If many of your coworkers complain about hand pain because of carpal tunnel syndrome (CTS), you may worry you’re next.
Though there are work-related activities that seem to increase a person’s risk of developing carpal tunnel syndrome, it’s usually a combination of factors that leads to this common hand pain condition.
That being said, even if you are at risk of developing carpal tunnel syndrome, there are things you can do that might prevent it.
At Douglas J. Abeles MD & Associates in Castro Valley, California, most of our carpal tunnel syndrome patients visit our team when their symptoms are so severe it affects their day-to-day routine.
Many of the conservative treatments we recommend for our CTS patients may prevent the pain condition from developing in the first place. Let’s take a look at what you can do to prevent carpal tunnel syndrome.
In order to understand how you can prevent carpal tunnel syndrome, you need to first understand what it is. CTS develops when there’s pressure on the median nerve as it passes through the carpal tunnel in your wrist.
Your median nerve is a sensory and motor nerve that provides feeling in your thumb, index, middle, and ring finger, and muscle movement at the base of your thumb. The carpal tunnel is a narrow and rigid passageway, made up of a semicircle of bones covered and held together by a ligament.
Pressure on the nerve occurs when you have narrowing of the carpal tunnel or inflammation of the flexor tendon that also travels through this tiny passageway.
Anyone can develop carpal tunnel syndrome, but there are factors that may put you at greater risk, such as:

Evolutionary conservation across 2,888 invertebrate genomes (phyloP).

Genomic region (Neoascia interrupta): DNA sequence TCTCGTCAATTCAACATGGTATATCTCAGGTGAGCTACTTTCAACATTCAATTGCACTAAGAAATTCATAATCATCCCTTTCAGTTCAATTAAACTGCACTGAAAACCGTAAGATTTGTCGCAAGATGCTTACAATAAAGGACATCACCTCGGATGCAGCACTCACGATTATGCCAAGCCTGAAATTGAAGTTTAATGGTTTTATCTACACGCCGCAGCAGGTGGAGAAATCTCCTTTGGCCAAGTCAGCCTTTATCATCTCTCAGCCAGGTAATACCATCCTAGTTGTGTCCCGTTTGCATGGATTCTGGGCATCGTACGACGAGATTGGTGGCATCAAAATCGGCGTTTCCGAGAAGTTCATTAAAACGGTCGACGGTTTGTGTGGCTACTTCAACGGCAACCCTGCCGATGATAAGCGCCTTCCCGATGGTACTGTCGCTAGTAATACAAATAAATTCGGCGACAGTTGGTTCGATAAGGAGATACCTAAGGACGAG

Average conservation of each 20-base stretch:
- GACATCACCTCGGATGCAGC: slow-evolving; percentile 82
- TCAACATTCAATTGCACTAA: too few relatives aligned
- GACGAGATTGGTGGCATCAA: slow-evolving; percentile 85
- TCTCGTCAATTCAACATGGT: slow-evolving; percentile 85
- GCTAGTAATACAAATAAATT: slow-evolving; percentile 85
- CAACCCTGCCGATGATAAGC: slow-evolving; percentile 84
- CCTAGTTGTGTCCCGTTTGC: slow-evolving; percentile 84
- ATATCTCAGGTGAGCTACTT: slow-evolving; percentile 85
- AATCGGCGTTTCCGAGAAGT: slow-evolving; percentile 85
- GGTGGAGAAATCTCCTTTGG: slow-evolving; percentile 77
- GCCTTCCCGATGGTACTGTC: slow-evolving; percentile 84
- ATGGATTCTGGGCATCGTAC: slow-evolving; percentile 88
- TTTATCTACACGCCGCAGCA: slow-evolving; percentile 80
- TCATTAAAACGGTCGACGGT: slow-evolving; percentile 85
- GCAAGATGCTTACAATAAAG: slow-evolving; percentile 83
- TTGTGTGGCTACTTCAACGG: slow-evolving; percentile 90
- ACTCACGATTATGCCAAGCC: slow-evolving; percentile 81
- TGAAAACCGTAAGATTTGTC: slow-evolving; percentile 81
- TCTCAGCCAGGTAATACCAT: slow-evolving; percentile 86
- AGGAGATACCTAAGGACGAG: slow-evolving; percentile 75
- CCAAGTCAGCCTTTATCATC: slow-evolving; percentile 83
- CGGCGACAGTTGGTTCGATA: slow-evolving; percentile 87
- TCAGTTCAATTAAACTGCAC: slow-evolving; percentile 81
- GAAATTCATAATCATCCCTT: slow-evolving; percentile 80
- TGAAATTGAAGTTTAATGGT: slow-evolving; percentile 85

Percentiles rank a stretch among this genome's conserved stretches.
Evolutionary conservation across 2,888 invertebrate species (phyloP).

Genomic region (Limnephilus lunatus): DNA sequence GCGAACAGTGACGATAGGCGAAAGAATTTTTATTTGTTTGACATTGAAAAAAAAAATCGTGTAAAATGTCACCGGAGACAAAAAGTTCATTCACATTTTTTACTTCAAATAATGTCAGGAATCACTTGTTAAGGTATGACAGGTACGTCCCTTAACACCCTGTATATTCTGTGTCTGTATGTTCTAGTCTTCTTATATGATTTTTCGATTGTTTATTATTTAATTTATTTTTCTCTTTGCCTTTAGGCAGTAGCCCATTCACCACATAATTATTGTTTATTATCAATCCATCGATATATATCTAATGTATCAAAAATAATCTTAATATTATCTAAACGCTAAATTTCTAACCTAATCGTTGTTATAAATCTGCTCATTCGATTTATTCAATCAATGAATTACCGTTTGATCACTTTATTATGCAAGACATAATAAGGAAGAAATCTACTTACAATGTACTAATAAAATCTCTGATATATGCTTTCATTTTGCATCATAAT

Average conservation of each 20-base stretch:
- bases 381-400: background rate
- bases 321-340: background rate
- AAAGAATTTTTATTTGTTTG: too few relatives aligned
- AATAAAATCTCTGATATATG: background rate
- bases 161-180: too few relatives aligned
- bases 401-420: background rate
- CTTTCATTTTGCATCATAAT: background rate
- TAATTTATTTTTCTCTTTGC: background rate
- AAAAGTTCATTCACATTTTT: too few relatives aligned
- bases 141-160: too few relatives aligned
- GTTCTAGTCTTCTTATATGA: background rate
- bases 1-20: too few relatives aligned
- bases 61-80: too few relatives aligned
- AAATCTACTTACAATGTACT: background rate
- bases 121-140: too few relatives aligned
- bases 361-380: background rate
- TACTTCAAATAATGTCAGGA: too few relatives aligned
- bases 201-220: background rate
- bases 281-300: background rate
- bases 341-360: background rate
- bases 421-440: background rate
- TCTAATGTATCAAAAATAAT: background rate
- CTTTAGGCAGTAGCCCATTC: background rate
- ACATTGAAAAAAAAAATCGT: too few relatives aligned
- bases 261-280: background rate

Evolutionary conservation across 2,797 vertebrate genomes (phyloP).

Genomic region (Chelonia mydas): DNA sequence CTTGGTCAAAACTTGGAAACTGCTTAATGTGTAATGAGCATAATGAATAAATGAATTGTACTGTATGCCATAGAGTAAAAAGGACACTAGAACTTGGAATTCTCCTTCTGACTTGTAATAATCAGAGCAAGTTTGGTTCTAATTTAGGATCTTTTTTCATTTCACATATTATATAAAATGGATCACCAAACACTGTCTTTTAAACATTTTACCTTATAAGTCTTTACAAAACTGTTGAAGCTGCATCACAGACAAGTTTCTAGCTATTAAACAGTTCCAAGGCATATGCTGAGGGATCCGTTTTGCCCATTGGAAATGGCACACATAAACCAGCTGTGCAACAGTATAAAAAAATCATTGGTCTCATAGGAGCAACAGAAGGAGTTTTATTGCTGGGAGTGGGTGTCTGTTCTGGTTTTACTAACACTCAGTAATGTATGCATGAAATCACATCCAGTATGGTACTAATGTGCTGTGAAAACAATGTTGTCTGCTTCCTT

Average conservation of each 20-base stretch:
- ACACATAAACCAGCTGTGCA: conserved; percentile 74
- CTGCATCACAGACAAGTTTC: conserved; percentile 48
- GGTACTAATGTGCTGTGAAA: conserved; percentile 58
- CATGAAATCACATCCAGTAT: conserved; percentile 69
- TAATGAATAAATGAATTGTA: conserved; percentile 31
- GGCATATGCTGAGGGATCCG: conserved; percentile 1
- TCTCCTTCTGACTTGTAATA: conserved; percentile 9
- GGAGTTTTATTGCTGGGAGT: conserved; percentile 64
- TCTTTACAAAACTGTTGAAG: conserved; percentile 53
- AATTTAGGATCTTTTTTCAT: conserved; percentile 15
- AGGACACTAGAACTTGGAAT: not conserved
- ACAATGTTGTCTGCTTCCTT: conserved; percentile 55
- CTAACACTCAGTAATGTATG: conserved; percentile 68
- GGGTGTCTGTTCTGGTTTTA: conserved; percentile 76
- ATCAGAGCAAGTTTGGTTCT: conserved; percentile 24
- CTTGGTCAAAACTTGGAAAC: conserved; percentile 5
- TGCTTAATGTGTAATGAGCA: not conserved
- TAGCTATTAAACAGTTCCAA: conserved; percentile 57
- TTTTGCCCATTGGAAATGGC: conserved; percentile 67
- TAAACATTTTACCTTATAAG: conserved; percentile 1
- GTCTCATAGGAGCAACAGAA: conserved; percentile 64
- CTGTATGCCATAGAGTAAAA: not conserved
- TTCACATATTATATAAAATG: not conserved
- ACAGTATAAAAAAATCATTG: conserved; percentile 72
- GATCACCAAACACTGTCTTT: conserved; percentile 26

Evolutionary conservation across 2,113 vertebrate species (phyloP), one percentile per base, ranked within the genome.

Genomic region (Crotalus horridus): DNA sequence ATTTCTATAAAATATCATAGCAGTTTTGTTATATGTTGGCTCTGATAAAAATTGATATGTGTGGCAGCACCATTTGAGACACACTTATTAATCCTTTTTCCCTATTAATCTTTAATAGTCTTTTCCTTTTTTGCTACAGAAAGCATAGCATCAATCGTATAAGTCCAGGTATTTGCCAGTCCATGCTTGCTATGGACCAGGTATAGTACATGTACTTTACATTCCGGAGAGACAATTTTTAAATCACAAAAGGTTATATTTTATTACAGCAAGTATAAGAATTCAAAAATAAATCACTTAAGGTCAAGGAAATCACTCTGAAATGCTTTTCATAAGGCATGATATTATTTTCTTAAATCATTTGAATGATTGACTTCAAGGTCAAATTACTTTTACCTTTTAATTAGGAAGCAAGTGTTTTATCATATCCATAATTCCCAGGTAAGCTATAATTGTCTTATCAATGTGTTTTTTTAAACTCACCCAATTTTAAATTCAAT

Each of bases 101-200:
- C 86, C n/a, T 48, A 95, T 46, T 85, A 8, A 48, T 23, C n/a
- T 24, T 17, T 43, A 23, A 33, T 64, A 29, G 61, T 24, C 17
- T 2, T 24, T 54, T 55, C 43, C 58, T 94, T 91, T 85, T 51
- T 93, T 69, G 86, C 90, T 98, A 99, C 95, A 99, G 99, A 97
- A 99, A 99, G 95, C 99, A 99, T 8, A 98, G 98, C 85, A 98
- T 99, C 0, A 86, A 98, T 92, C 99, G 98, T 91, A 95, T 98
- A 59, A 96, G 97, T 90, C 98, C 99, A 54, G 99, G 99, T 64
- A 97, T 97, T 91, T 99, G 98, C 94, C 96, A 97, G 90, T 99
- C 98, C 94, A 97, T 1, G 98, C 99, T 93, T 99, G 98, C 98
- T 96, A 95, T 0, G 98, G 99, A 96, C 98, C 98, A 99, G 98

Many of these factors may be out of your control, but how you use your hands and wrists also increases your risk of developing CTS.
Activities that require repetitive finger, hand, or wrist movement — for example, typing or assembly line work — aggravate the tendons in your wrist, causing swelling and inflammation of the tissue and compression of the median nerve.
Use of vibrating hand tools like a jackhammer may aggravate these tendons, too. Keeping your hands or wrists in a bent or extended position for a long period of time may also put pressure on the median nerve, causing CTS.
There are things you can do to prevent carpal tunnel syndrome, even if you have uncontrollable risk factors.
First, focus on making a few changes to your daily routine to minimize stress on your hands and wrists, such as alternating activities to minimize repetitive movements, taking breaks every 15 minutes, and stretching your hands and wrists every 60 minutes.
Create an ergonomically correct workspace that allows you to keep your body in proper alignment. For example, adjusting your chair and desk so your forearms are level with your work area and moving your keyboard and mouse so you can keep your wrists in a neutral position (not bent or extended).
Getting regular exercise and maintaining a healthy weight may improve your overall health and any chronic health condition that increases your risk of developing carpal tunnel syndrome such as diabetes.
Carpal tunnel syndrome is preventable, but if you have CTS symptoms, don’t wait to get help. An early diagnosis and treatment plan may prevent prolonged pain or permanent nerve damage.
We can help you manage your carpal tunnel syndrome. Call our office today to request an appointment.